As a follow up to Monday’s post about Kayaköy, I wanted to devote another post solely to the abandoned churches left standing here.
In this “ghost town” near Fethiye, there are two Greek Orthodox Churches that date back to the 17th Century. After buying your 8 TL admission ticket, first you will approach the large-domed Lower Church (Aşağı Kilise).
|The Lower Church (Aşağı Kilise) of Kayaköy.|
It is possible to walk around and inside of the lower church, which features an inscription of 1888, which is believed to indicate the last time the church was restored.
Inside the church, parts of the walls are painted a Robin’s eggshell blue, and you can see some religious frescoes and stone carvings if you look up.
|Once upon a time, this was a beautiful church in Turkey.|
|Religious frescoes inside the Lower Church (Aşağı Kilise) of Kayaköy.|
|Floor mosiac inside the church.|
Behind the lower church, you will find an eerie surprise at the bottom of an old stone cellar – human bones! Well, if you’re curious like we are, you must look down the hole to see what’s inside.
|Eerie! An old bone depository behind the Lower Church (Aşağı Kilise) of Kayaköy.|
According to the posted sign in Turkish, English and German, the bones were kept in this cellar when the graves needed to be reused. The locals washed the bones in wine and left them to air-dry. An odd custom! We hope they saved the good wine for drinking at least.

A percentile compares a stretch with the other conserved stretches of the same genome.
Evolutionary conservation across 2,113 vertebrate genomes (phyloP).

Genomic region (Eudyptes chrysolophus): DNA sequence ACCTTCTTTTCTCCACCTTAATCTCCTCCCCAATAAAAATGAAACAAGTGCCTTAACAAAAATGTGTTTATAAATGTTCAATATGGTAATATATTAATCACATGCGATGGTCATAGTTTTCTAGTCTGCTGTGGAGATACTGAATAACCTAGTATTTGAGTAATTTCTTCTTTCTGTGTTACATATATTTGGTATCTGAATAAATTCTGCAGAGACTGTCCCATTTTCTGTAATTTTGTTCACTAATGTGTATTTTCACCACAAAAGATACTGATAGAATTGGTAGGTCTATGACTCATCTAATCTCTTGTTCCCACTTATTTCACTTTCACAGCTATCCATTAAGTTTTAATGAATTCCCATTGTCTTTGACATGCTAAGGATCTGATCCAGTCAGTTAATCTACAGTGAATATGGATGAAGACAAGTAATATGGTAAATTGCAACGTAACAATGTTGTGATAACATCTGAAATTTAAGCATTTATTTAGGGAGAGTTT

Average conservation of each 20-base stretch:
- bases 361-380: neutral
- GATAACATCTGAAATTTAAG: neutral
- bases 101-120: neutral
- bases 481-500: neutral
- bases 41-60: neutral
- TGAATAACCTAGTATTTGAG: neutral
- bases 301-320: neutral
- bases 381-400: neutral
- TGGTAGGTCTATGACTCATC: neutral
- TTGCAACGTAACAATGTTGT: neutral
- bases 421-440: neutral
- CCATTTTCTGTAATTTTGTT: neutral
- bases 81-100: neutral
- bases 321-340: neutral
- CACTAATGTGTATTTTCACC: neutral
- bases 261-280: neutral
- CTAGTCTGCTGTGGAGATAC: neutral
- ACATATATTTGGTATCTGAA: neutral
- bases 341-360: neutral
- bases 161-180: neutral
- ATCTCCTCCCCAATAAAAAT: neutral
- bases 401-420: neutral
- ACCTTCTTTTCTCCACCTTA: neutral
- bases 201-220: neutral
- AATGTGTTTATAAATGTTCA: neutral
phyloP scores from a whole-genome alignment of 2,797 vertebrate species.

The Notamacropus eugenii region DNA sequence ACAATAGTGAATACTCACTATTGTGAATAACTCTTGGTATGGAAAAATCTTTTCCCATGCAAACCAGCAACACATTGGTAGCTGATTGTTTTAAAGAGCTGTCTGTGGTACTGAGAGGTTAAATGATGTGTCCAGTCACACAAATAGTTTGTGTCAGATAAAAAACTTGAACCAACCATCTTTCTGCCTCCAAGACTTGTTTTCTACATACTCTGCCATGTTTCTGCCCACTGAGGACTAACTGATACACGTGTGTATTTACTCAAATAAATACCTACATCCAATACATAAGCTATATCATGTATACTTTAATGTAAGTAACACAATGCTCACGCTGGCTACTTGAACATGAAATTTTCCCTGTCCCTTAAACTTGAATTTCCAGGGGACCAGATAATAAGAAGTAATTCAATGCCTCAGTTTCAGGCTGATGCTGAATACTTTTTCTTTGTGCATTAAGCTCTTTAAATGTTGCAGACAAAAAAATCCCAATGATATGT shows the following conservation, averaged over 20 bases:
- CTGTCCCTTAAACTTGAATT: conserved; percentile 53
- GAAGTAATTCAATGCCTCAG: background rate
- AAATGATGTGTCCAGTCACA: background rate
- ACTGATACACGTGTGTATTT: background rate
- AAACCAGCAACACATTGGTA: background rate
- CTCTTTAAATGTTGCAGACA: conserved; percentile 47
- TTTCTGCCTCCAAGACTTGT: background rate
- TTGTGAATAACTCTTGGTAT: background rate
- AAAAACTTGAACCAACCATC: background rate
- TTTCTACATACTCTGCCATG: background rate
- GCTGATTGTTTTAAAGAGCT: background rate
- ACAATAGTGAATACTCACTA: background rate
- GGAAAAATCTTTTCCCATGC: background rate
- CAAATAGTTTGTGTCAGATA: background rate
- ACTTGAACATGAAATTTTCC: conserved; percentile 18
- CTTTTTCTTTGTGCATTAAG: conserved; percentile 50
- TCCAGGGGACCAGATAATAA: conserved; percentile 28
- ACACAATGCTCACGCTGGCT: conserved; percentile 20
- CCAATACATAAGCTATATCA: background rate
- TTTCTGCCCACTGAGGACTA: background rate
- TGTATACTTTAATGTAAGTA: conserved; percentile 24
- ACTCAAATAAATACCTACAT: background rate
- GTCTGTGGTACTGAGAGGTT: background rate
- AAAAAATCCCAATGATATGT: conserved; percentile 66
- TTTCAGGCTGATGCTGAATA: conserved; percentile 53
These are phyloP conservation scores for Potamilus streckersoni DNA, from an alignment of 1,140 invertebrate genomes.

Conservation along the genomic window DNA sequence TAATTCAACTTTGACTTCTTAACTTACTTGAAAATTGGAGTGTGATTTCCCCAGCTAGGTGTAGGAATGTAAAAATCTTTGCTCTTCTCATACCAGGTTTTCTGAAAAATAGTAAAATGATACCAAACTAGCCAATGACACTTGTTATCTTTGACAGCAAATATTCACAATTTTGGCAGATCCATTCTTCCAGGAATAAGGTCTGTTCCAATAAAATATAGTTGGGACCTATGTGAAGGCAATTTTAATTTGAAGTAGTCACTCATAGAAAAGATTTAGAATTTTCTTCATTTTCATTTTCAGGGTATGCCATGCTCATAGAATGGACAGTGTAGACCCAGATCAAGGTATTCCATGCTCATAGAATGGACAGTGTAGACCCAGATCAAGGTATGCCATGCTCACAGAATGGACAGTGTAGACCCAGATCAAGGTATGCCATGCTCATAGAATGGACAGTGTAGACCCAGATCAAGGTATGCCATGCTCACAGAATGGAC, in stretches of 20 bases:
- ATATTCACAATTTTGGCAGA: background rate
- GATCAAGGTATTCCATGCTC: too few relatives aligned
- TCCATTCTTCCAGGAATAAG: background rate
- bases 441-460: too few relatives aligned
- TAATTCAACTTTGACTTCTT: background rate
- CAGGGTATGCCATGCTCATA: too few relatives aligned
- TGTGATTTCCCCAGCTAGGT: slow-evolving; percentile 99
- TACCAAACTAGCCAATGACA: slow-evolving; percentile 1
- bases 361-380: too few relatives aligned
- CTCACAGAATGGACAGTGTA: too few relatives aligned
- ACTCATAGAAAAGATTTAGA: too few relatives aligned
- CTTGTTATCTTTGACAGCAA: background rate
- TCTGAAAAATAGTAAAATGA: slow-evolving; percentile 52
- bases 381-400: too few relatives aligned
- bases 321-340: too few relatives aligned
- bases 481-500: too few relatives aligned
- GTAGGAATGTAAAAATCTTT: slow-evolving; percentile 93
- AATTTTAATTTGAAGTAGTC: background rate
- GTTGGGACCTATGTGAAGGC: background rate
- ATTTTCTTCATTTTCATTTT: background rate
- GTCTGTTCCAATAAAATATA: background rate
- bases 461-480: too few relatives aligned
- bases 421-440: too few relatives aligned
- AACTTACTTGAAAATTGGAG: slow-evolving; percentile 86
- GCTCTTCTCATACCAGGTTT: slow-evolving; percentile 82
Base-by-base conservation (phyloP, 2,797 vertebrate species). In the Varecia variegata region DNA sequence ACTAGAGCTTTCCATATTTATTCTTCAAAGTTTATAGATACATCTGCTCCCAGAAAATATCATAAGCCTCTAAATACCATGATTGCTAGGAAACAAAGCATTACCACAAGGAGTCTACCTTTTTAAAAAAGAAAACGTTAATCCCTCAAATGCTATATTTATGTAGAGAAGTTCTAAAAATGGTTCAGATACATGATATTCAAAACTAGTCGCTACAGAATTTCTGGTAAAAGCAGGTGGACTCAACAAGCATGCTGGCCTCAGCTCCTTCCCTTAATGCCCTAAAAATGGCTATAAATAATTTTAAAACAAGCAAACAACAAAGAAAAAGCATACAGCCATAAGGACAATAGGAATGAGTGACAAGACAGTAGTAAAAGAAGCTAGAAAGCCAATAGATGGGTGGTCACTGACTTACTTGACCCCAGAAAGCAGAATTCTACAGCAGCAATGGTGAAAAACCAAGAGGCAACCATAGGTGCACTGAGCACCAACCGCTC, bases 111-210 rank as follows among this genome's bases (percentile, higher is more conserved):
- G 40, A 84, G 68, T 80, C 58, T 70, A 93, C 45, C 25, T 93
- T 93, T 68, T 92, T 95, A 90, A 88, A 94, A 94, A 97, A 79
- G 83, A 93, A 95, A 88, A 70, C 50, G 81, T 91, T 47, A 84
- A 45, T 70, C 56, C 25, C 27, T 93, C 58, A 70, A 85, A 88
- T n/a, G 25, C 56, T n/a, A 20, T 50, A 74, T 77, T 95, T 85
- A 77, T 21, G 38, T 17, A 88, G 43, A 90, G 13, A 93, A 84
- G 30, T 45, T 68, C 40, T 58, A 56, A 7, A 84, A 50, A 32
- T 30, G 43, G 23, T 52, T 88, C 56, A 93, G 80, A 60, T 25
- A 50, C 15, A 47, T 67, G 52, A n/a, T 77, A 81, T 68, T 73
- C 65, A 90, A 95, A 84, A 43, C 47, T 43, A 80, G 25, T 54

|I climbed up a stone wall to capture this view of the Lower Church in Kayaköy.|
If you trek up the hill from the lower church about 20 minutes, you will find a non-descript little chapel perched above the hilltop. You’ll also be rewarded with a stunning view of the Mediterranean Sea and the valley, which is what we did.
We could see another whitewashed chapel in the distance, but you had to hike up a much larger hill, filled with a dense forest. We didn’t have the time.
Later, after wandering through the crumbling houses of Kayaköy, we stopped at the High Church (Yukarı Kilise). The churches were aptly named because of their relative elevation difference to each other.
|The courtyard outside of the High Church (Yukarı Kilise) of Kayaköy.|
The High Church, unfortunately, looks like it has been stripped of much of its former beauty, especially when compared to the Lower Church.
|Inside the High Church (Yukarı Kilise) of Kayaköy.|
Still, it’s worth a look to visit an old church that probably saw hundreds of baptisms, first communions, weddings and funerals in the past.
Are there other churches you recommend seeing in Turkey?
Other places I’ve seen churches in Turkey:
- Cunda Adası
- Istanbul - Oh, there’s also several churches in Istanbul I still need to photograph.
|View of the surrounding countryside from the High Church in Kayaköy.|